A Brief History of Jazz Music

History of Jazz Music
History of Jazz Music

Tracing the origins of jazz is challenging and enlightening. As one of the most popular genres of music, jazz has delighted, fascinated and frustrated people for well over a century.

To learn more about jazz I find it helpful, to begin with, the mid-19th century and The Blues. This is because it is out of blues that jazz music flowed.

History of Jazz Music

Sadly, the blues as a form of music does not have a happy birth. It came directly from the African slaves toiling in the southern states of the USA. Their living conditions were unimaginable, their suffering intense.

They had few avenues open to them to express their feelings, or ways of making their endless striving pass more easily. What they had were their voices. With their voices, they could sing songs to help them make it through each arduous day and let out, at least in part, their oppression.

Blues music was characterised by simple chord patterns, often with a gentle swing, repetitive melodies that used pentatonic or blues scales and lyrics that told of their hardship.

Interestingly, the first mention of the word jazz, or jasm, was a slang word that travels as far back as 1860. As we reach the turn of the 20th century, the essence of the blues was transforming and developing into new sophisticated forms.

This had in part been enabled when slavery had been abolished and finally, the Civil War had come to an end in 1865. This allowed African -American, former slaves, to travel. From New Orleans, where many musicians lived, they spread north taking their music with them.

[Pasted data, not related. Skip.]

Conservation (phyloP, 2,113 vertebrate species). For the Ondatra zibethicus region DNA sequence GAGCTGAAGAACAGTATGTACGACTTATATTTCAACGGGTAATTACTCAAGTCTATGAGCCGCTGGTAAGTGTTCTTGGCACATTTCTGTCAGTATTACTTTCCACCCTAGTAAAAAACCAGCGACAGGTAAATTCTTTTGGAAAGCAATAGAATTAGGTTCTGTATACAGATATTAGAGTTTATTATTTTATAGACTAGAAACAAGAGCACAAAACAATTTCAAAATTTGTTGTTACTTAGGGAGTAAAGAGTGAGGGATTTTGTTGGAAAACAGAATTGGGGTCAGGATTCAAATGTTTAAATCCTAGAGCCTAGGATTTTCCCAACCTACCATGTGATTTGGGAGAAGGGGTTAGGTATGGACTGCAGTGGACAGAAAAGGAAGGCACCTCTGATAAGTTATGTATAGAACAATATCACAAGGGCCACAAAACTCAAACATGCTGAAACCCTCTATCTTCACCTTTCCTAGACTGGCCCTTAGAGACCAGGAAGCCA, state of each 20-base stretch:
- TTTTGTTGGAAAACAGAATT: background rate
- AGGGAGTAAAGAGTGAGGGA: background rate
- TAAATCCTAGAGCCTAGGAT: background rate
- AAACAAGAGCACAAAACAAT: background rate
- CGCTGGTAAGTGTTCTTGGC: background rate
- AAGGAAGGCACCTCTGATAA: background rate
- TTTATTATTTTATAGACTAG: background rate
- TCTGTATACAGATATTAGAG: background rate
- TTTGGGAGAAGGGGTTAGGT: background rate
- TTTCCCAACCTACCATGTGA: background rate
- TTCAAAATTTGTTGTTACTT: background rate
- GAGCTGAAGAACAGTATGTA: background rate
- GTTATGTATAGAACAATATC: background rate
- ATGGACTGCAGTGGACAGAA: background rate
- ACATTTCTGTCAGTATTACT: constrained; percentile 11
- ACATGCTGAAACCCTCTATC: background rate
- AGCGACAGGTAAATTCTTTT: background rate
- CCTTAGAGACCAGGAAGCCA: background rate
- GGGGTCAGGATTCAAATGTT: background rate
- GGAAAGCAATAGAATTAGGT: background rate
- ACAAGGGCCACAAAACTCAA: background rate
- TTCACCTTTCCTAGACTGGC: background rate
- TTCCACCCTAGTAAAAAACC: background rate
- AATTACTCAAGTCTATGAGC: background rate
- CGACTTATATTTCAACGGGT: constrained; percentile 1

One key moment in the history of was a result of Scott Joplin. What he achieved, no other musician at the time had managed, or possibly even thought of.

Joplin combined the syncopated rhythms from West African culture and fused them with the sound of the marching bands. What he created became known as Ragtime. This had two important results.

One was that he brought the music of black musicians into the world of the white majority and made it acceptable. The second was that Joplin created a style of music that was extremely popular (and still is), and opened the doors for jazz.

Scott Joplin

At the same time as Joplin, you find the start of Dixieland Jazz in New Orleans. Some prefer to call it Traditional jazz, but the music is essentially the same. In 1917 the first recordings of this early jazz style emerge.

Typically, the music would have sounded close to the ragtime of Joplin’s work, played by both white and black musicians. At this time, they would not have been allowed to perform together.

The banjo or occasionally piano would have kept the rhythm and chords going with the string bass or sousaphone carrying mostly the root notes of the chords.

Melody instruments include cornet, trumpet, saxophone, trombone and clarinet. Dixieland travelled north to Chicago as the 1920s sped onwards where jazz evolved into a faster-paced style.

The 20s and 30s were the starts of the swing era. Jazz had made its way into the blood of numerous musicians and was there to stay. Big Bands began to form from the more modest Dixieland outfits.

This brought about famous bands led by big names of jazz like Count Basie, Tommy Dorsey, Benny Goodman and Duke Ellington. These bands included sections and could number up to thirty performers; four saxophones, four trumpets, three trombones, piano, string bass, drum kit and later electric guitar.